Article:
By Lucy Johnson
Growing up across the street from St. Joseph’s Catholic Church in Marinette, WI, the church was literally the center of my life. It stood between my friends’ houses, my grade school, and our house. My mother was active in the Altar and Rosary Society and never hesitated to volunteer any of her six daughters when necessary.
When I moved to St. Paul, MN as an adult and became a member of St. James Catholic Church, the first organization I joined was the Council of Catholic Women (CCW). I identified with the “church ladies,” as they reminded me of my mother, six hours away.
Through the years, I also volunteered my children. In fact, this spring, one of the mothers at my youngest son’s high school commented on how helpful Andrew was setting the tables for the tennis banquet. I was shocked at her surprise; Andrew has worked at funeral luncheons, pancake breakfasts, donut Sundays, and spaghetti dinners since he was a toddler.
I really identify with Martha of Bethany; and feel that she often gets a bad rap. Someone has to make the coffee and serve the food, right? The reality is that today, more than ever, the Catholic Church needs both Marthas and Marys—both hospitality and spirituality.
Have you ever visited a Catholic church? How were you welcomed? Did anyone smile at you or even be so bold as to greet you, introducing themselves and asking your name?
How about at your own church? Do you try to identify someone new at Mass? Perhaps asking a simple question, such as “Are you visiting?” or “Do you live around here?” or “Are you new?”
Once in a while, I will ask a long-term parishioner if they’re “new,” and we laugh as we realize that we usually attend different Masses or sit in different sections of the church.
Perhaps it is the “Mary” part of our lives that we need to develop? Do we need to grow closer to Jesus, to listen to His every word? We can begin by reading the daily Mass readings, which can be found online at www.usccb.org or you can invest in a daily Mass and mediation publication, such as Magnificat or Word Among Us.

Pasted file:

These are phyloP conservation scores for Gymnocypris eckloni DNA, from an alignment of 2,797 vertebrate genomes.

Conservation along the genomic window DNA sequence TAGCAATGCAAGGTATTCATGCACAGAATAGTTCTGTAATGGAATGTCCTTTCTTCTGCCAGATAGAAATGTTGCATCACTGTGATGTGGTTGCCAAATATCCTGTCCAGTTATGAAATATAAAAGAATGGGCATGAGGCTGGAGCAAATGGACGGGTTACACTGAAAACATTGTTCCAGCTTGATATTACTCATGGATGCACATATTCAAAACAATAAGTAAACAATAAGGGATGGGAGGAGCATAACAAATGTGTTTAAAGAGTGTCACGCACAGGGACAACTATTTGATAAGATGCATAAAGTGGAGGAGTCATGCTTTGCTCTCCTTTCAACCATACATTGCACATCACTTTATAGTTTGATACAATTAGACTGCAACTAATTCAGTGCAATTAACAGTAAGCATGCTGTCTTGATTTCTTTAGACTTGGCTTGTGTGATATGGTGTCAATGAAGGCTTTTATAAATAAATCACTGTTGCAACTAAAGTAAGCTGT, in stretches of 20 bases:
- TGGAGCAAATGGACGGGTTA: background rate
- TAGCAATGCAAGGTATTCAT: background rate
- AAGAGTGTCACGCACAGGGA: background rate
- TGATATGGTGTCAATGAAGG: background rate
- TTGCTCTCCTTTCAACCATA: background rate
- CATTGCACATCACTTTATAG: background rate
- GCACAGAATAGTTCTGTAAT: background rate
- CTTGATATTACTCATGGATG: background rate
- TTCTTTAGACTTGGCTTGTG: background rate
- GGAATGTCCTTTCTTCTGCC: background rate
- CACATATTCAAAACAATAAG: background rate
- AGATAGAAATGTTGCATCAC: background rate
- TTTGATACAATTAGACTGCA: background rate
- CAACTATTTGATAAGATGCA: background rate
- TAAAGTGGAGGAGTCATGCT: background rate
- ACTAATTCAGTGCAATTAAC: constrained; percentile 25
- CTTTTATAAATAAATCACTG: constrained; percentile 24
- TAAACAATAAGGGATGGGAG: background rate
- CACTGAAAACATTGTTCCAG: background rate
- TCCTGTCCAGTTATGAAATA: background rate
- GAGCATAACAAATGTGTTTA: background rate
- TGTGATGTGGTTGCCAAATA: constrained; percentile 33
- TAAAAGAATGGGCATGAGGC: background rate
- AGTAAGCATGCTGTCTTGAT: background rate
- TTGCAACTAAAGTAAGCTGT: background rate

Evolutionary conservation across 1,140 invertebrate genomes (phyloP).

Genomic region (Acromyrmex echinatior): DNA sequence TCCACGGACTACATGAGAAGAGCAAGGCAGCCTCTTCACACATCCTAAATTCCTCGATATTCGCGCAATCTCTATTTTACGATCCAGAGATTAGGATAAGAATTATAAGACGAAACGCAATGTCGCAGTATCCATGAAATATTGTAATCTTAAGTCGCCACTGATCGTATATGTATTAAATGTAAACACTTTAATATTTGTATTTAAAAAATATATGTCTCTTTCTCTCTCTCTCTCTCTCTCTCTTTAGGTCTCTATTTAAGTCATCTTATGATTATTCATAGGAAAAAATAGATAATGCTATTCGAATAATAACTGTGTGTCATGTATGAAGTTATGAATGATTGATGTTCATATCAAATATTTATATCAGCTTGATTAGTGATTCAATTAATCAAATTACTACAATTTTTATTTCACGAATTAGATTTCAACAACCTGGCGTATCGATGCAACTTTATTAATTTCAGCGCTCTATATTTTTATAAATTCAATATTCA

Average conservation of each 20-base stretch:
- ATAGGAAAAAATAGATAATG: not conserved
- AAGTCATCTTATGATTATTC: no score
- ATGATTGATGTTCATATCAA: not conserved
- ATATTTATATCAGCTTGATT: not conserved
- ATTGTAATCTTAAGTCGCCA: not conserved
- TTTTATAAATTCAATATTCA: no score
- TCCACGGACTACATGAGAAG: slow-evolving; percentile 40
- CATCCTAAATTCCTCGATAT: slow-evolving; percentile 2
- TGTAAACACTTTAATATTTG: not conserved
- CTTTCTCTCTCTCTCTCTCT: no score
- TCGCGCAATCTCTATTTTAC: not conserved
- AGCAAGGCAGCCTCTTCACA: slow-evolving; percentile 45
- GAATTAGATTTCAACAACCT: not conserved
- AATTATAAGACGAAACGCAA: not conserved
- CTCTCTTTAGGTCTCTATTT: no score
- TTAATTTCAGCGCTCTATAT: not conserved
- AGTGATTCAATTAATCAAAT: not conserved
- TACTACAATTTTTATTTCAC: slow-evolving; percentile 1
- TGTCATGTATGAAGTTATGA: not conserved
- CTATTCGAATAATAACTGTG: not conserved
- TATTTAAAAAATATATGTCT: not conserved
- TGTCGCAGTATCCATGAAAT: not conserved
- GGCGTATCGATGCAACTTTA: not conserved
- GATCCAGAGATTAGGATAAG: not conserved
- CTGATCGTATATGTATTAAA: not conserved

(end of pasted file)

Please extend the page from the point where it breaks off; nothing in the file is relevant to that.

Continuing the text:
The next time you have the opportunity to visit a church other than your own, observe how you are welcomed. Focus on how you feel as a visitor, and don’t be afraid to smile at someone else or introduce yourself.
When you get back home, use the good examples that you saw to welcome strangers. Or perhaps extend hospitality to a neighbor, by inviting them to your house for coffee or a glass of wine. Hospitality is a form of spirituality when done with love and for the right reasons. But we can’t neglect to develop our spirituality.
Are you looking for a way to practice hospitality and grow spiritually? Consider hosting or organizing a Read Between the WINEs Book Club for women in your community this Fall/Advent. The new Gaze Upon Jesus book is a perfect pairing for any small group gathering.
“Are you a Martha or a Mary?” My answer is yes!
Fruitful Friday is a weekly column revisiting some of our favorite previously posted WINE columns.
We are excited to look back at the many years of wisdom shared by the amazing team of WINE Writers.
Which sister do you most associate with?
Martha, the one who seems to readily notice and respond to the physical needs of others?
Or Mary, the woman who recognizes a special moment to be at Jesus’ feet and takes advantage of it?
About the Author:
Lucy Johnson lives in St. Paul, MN with her husband, Jeff. She has 7 children and 8 grandchildren. Lucy is the Past-President of the Archdiocesan Council of Catholic Women. (ACCW 2013-2015), Pharmacist, and a “Martha” working on her “Mary”.